context switch on certain processors. What
would you change about the TLB for it not to
have to be ﬂushed upon a context switch?
• Answer:
– We would use what are called tagged TLBs, where
each translation entry within the TLB also has bits
to indicate which process (i.e., address space) that
entry corresponds to.
• What do you think happens when a data item
needed by a process is not found in main
memory?
• ANSWER:
– A trap is generated which causes the OS to run
and fetch these missing memory contents needed
by the process from a secondary storage device
(typically a disk) into main memory. This kind of
trap is called a page fault
• Recall user-level threads. Why is it safe to let a
user-level thread switch the CPU?
• Answer:
– It is safe to do so because of the notions of context
switching and virtual memory. A user-level piece of
code may ﬁll up the registers with any value (e.g.,
using something like setjmp), but the OS guarantees
that this will not affect the register contents seen by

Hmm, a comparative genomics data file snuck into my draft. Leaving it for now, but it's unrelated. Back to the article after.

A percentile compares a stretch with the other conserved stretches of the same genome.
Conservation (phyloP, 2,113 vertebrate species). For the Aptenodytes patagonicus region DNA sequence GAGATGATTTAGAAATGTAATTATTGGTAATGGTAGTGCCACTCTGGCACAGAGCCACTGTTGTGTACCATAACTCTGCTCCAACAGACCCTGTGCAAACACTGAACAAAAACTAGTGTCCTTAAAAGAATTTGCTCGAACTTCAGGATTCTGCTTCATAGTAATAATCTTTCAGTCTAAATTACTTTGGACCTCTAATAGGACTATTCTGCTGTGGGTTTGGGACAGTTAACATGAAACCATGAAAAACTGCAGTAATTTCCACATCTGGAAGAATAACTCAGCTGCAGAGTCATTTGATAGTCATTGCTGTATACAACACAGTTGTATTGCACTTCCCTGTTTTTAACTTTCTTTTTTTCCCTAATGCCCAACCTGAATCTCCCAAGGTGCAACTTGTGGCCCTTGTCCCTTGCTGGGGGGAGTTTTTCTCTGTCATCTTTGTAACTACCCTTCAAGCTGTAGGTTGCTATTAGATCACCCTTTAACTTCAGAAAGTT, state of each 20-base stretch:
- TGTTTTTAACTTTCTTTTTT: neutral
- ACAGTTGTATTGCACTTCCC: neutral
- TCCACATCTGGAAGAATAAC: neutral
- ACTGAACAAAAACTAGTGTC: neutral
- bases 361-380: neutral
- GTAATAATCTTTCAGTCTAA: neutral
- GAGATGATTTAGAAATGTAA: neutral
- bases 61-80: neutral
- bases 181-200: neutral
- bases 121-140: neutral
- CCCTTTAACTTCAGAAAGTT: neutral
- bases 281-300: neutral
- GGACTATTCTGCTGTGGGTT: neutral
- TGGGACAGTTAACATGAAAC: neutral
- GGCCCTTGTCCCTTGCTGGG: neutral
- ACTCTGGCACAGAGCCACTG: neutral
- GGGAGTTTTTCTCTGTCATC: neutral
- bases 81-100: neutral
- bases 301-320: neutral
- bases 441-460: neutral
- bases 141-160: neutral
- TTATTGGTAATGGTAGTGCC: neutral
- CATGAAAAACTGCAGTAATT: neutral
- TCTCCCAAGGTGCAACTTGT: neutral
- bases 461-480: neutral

any other process. A good example is the program
counter register. A process may ﬁll any address into
this register, but it would be a virtual address within
its own address space and would be safely translated
into a physical memory address assigned to this
process.
• Process scheduling is usually described as
selection from a queue of processes. For each
of these scheduling methods, describe the
selection method, the insertion method (if
required), further properties of the queue (if
required), and whether a simple queue should
be replaced by a more sophisticated data
structure.
• Answer:
– Round robin: Circular queue
– SJF: Heap or binary tree
– Multi-level feedback queue: queue of queues
• So far we have said that all registers including the
PC need to be saved when context switching out
a process. However, one can typically get away
without saving the PC (meaning it gets saved in
some other way). Where do you think it gets
saved? Who (what entity) saves it?